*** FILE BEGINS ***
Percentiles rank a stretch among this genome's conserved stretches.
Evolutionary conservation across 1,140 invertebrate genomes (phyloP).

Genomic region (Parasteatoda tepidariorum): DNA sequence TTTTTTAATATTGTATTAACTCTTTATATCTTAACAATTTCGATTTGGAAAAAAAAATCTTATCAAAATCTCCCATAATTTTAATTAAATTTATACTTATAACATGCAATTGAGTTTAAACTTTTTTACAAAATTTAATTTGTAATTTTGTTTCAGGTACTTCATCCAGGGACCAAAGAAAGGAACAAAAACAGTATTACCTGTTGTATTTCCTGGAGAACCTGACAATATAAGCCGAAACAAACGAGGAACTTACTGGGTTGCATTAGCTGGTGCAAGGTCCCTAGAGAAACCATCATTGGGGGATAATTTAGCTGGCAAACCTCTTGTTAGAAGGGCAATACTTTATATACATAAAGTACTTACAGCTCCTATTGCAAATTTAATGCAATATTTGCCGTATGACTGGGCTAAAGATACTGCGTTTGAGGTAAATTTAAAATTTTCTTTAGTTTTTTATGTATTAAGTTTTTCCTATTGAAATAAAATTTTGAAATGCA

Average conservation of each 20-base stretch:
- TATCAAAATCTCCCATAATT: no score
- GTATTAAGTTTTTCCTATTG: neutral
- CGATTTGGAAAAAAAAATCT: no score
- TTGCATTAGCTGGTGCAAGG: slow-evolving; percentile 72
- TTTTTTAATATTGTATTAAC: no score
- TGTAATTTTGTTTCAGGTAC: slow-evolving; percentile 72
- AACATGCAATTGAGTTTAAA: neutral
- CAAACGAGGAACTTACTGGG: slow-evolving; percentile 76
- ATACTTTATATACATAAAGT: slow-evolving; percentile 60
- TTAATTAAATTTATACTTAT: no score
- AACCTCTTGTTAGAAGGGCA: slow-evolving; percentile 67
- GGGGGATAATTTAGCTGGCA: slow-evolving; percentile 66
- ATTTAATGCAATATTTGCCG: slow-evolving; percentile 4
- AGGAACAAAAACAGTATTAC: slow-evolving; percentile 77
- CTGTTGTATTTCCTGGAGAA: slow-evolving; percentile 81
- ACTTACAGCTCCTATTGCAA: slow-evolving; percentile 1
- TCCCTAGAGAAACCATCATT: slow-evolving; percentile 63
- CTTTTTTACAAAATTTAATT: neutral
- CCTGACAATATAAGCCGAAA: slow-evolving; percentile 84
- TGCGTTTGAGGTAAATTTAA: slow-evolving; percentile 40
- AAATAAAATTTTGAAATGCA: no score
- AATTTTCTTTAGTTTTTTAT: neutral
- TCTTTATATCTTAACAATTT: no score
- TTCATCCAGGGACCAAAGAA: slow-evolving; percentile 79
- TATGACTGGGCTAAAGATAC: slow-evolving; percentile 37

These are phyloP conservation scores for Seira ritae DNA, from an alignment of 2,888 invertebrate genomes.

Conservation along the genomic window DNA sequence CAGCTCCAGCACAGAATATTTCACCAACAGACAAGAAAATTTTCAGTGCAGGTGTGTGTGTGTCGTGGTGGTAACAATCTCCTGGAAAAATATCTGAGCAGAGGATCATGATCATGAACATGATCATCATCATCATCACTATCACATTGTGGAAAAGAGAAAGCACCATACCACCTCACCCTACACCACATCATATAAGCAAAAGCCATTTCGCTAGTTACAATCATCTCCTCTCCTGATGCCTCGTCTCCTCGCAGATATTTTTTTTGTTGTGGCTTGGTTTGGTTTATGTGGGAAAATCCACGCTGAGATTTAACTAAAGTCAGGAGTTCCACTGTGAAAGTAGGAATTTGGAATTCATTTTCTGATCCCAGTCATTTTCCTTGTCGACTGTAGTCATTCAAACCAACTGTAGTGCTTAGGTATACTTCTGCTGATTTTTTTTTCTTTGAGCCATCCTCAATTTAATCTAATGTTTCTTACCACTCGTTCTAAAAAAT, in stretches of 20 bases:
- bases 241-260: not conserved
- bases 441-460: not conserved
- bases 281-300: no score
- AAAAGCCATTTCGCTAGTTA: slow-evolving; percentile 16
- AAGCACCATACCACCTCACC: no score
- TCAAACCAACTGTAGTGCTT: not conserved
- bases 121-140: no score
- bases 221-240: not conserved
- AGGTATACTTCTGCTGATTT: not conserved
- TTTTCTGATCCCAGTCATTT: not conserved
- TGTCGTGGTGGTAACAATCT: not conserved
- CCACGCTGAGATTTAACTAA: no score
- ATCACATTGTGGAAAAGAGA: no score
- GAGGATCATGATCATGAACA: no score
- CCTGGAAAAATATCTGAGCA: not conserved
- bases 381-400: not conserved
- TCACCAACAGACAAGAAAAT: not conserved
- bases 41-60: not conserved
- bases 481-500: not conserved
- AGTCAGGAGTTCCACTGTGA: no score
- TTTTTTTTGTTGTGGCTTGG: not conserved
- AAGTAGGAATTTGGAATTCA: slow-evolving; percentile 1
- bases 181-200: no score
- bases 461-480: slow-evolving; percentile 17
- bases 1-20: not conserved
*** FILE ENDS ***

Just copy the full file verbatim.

Percentiles rank a stretch among this genome's conserved stretches.
Evolutionary conservation across 1,140 invertebrate genomes (phyloP).

Genomic region (Parasteatoda tepidariorum): DNA sequence TTTTTTAATATTGTATTAACTCTTTATATCTTAACAATTTCGATTTGGAAAAAAAAATCTTATCAAAATCTCCCATAATTTTAATTAAATTTATACTTATAACATGCAATTGAGTTTAAACTTTTTTACAAAATTTAATTTGTAATTTTGTTTCAGGTACTTCATCCAGGGACCAAAGAAAGGAACAAAAACAGTATTACCTGTTGTATTTCCTGGAGAACCTGACAATATAAGCCGAAACAAACGAGGAACTTACTGGGTTGCATTAGCTGGTGCAAGGTCCCTAGAGAAACCATCATTGGGGGATAATTTAGCTGGCAAACCTCTTGTTAGAAGGGCAATACTTTATATACATAAAGTACTTACAGCTCCTATTGCAAATTTAATGCAATATTTGCCGTATGACTGGGCTAAAGATACTGCGTTTGAGGTAAATTTAAAATTTTCTTTAGTTTTTTATGTATTAAGTTTTTCCTATTGAAATAAAATTTTGAAATGCA

Average conservation of each 20-base stretch:
- TATCAAAATCTCCCATAATT: no score
- GTATTAAGTTTTTCCTATTG: neutral
- CGATTTGGAAAAAAAAATCT: no score
- TTGCATTAGCTGGTGCAAGG: slow-evolving; percentile 72
- TTTTTTAATATTGTATTAAC: no score
- TGTAATTTTGTTTCAGGTAC: slow-evolving; percentile 72
- AACATGCAATTGAGTTTAAA: neutral
- CAAACGAGGAACTTACTGGG: slow-evolving; percentile 76
- ATACTTTATATACATAAAGT: slow-evolving; percentile 60
- TTAATTAAATTTATACTTAT: no score
- AACCTCTTGTTAGAAGGGCA: slow-evolving; percentile 67
- GGGGGATAATTTAGCTGGCA: slow-evolving; percentile 66
- ATTTAATGCAATATTTGCCG: slow-evolving; percentile 4
- AGGAACAAAAACAGTATTAC: slow-evolving; percentile 77
- CTGTTGTATTTCCTGGAGAA: slow-evolving; percentile 81
- ACTTACAGCTCCTATTGCAA: slow-evolving; percentile 1
- TCCCTAGAGAAACCATCATT: slow-evolving; percentile 63
- CTTTTTTACAAAATTTAATT: neutral
- CCTGACAATATAAGCCGAAA: slow-evolving; percentile 84
- TGCGTTTGAGGTAAATTTAA: slow-evolving; percentile 40
- AAATAAAATTTTGAAATGCA: no score
- AATTTTCTTTAGTTTTTTAT: neutral
- TCTTTATATCTTAACAATTT: no score
- TTCATCCAGGGACCAAAGAA: slow-evolving; percentile 79
- TATGACTGGGCTAAAGATAC: slow-evolving; percentile 37

These are phyloP conservation scores for Seira ritae DNA, from an alignment of 2,888 invertebrate genomes.

Conservation along the genomic window DNA sequence CAGCTCCAGCACAGAATATTTCACCAACAGACAAGAAAATTTTCAGTGCAGGTGTGTGTGTGTCGTGGTGGTAACAATCTCCTGGAAAAATATCTGAGCAGAGGATCATGATCATGAACATGATCATCATCATCATCACTATCACATTGTGGAAAAGAGAAAGCACCATACCACCTCACCCTACACCACATCATATAAGCAAAAGCCATTTCGCTAGTTACAATCATCTCCTCTCCTGATGCCTCGTCTCCTCGCAGATATTTTTTTTGTTGTGGCTTGGTTTGGTTTATGTGGGAAAATCCACGCTGAGATTTAACTAAAGTCAGGAGTTCCACTGTGAAAGTAGGAATTTGGAATTCATTTTCTGATCCCAGTCATTTTCCTTGTCGACTGTAGTCATTCAAACCAACTGTAGTGCTTAGGTATACTTCTGCTGATTTTTTTTTCTTTGAGCCATCCTCAATTTAATCTAATGTTTCTTACCACTCGTTCTAAAAAAT, in stretches of 20 bases:
- bases 241-260: not conserved
- bases 441-460: not conserved
- bases 281-300: no score
- AAAAGCCATTTCGCTAGTTA: slow-evolving; percentile 16
- AAGCACCATACCACCTCACC: no score
- TCAAACCAACTGTAGTGCTT: not conserved
- bases 121-140: no score
- bases 221-240: not conserved
- AGGTATACTTCTGCTGATTT: not conserved
- TTTTCTGATCCCAGTCATTT: not conserved
- TGTCGTGGTGGTAACAATCT: not conserved
- CCACGCTGAGATTTAACTAA: no score
- ATCACATTGTGGAAAAGAGA: no score
- GAGGATCATGATCATGAACA: no score
- CCTGGAAAAATATCTGAGCA: not conserved
- bases 381-400: not conserved
- TCACCAACAGACAAGAAAAT: not conserved
- bases 41-60: not conserved
- bases 481-500: not conserved
- AGTCAGGAGTTCCACTGTGA: no score
- TTTTTTTTGTTGTGGCTTGG: not conserved
- AAGTAGGAATTTGGAATTCA: slow-evolving; percentile 1
- bases 181-200: no score
- bases 461-480: slow-evolving; percentile 17
- bases 1-20: not conserved